No. 26 W.D. Appeal Dkt. 1984 Appeal from the Order of the Superior Court dated August 19, 1983, entered at No. 1129 Pittsburgh, 1980, quashing the Commonwealth's Appeal from the Order of the Court of Common Pleas of Beaver County, Criminal Division, dated October 24, 1980, entered at No. 433 of 1980. Pa. Super. ,
Nix, C.j., and Larsen, Flaherty, McDermott, Hutchinson, Zappala and Papadakos, JJ.
We are here called upon to consider the broad question as to the applicability of the Double Jeopardy Clause of the Fifth Amendment, made applicable to the States through the Fourteenth Amendment,*fn1 upon a trial court order granting a defendant's motion to terminate the trial in his favor before verdict. Specifically, the issue raised is whether our procedure which permits a trial court's order sustaining a demurrer to the Commonwealth's evidence to be reversed upon appeal, allows a new trial where the order was erroneously entered. For the reasons that follow we are satisfied that our procedure does not offend double jeopardy.
This appeal concerns two consolidated cases, Commonwealth v. Smalis, 331 Pa. Super. 307, 480 A.2d 1046 (1984), and Commonwealth v. Zoller, 318 Pa. Super. 402, 465 A.2d 16 (1983), both of which ended when the trial judge, sitting in a non-jury trial, granted defendants' demurrers to the prosecution's case. In Smalis defendants were charged with two counts of murder by arson. After the prosecution presented its evidence, the trial court found as a matter of law that there was insufficient evidence to link the defendants to the setting of the fire and sustained defense demurrers. The Commonwealth appealed. A panel of the Superior
Court analogized the demurrer to an acquittal, and quashed the appeal on double jeopardy grounds. On reargument, en banc, the Superior Court affirmed the panel's decision.
Similarly, in Commonwealth v. Zoller, supra, the trial court determined that the evidence did not establish the element of general criminal intent and sustained defense demurrers to charges of aggravated assault, simple assault, recklessly endangering another person and criminal conspiracy. On appeal, the Superior Court found that the trial court erred when it sustained the motions for demurrer, but concluded that it was unable to grant the Commonwealth any relief in light of its earlier ruling in Commonwealth v. Smalis, supra.
Double jeopardy has been recognized as having three separate and distinct objectives: the protection of the integrity of a final judgment, the prohibition against multiple prosecutions even where no final determination of guilt has been made and the proscription against multiple punishment for the same offense. North Carolina v. Pearce, 395 U.S. 711, 717, 89 S.Ct. 2072, 2076, 23 L.Ed.2d 656 (1969). The question of multiple punishments for the same offense is not implicated in the instant appeals and therefore need not require our attention. We are called upon to examine the first two objectives to determine whether they are in any way offended by a redetermination of the trial court's decisions to grant the motion for demurrer.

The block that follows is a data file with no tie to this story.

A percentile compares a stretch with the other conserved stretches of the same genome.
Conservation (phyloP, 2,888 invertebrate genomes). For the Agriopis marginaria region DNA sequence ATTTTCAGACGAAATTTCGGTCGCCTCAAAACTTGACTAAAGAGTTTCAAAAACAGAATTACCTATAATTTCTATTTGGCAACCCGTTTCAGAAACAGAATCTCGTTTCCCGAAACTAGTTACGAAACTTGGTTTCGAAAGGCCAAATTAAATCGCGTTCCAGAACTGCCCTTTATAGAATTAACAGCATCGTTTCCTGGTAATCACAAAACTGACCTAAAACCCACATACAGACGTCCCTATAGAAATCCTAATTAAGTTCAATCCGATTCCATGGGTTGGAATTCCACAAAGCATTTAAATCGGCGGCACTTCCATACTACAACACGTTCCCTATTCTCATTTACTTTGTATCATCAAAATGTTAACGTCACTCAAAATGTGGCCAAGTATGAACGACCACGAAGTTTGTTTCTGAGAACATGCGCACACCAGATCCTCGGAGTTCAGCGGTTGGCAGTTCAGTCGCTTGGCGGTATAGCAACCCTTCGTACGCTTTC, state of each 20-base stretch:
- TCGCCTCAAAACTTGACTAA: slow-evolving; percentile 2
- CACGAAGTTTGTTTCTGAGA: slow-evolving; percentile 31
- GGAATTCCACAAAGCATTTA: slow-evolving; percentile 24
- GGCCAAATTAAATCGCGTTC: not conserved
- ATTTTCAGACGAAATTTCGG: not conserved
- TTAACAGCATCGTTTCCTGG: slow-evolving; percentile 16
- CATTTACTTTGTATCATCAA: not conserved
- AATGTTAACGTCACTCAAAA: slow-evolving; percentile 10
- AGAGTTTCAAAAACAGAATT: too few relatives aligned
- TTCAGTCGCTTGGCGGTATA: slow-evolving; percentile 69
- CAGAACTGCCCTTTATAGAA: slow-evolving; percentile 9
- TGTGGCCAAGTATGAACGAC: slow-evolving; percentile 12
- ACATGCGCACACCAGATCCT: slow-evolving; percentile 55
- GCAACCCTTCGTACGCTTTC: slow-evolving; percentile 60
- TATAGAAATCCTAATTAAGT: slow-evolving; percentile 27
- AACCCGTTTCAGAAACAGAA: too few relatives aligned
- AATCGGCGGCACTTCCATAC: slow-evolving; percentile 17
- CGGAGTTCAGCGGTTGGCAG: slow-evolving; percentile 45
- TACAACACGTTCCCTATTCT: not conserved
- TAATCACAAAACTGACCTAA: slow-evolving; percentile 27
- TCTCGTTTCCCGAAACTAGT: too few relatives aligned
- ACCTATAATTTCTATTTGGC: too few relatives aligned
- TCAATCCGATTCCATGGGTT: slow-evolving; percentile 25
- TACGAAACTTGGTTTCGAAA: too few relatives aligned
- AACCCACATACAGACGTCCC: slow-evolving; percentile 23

The notion of the sanctity of the finality of a judgment in a criminal case developed from the common-law pleas of autrefois acquit, autrefois convict, and pardon which required a final judgment of guilt or innocence by the finder of fact. The most frequent articulation of this theory has been ". . . that the State with all of its resources and power should not be allowed to make repeated attempts to convict
an individual for an alleged offense . . . ." United States v. Scott, 437 U.S. 82, 86, 98 S.Ct. 2187, 2191, 57 L.Ed.2d 65 (1978), quoting Green v. United States, 355 U.S. 184, 187-88, 78 S.Ct. 221, 223-24, 2 L.Ed.2d 199 (1957). Under this approach, the protection of the rule applies only after a defendant has been convicted or acquitted -- after the complete disposition of the action against him. Crist v. Bretz, 437 U.S. 28, 33, 98 S.Ct. 2156, 2159, 57 L.Ed.2d 24 (1978). However, this concept has not been interpreted as an absolute foreclosure of review of a judgment of the trial court in its disposition of criminal cases. United States v. Wilson, 420 U.S. 332, 95 S.Ct. 1013, 43 L.Ed.2d 232 (1975); United States v. Ball, 163 U.S. 662, 16 S.Ct. 1192, 41 L.Ed. 300 (1896). Thus we must examine the federal precedent to ascertain those factors which determine when the trial judgment is to be given the cloak of finality precluding further review.
The key question in the examination of this aspect of the double jeopardy protection is what is considered a final determination of guilt or innocence for this purpose. Interestingly, the concept of finality was never interpreted as precluding review of the entry of judgment in a criminal case by way of appeal. Rather, the focus was upon the second prosecution which was deemed offensive.
In the course of the debates over the Bill of Rights, there was no suggestion that the Double Jeopardy Clause imposed any general ban on appeals by the prosecution . . . . Nor does the common-law background of the Clause suggest an implied prohibition against state appeals. Although in the late 18th century the King was permitted to sue out a writ of error in a criminal case . . . ., the principles of autrefois acquit and autrefois convict imposed no apparent restrictions on this right. It was only when the defendant was indicted for a second time after either a conviction or an acquittal that he could seek the protection ...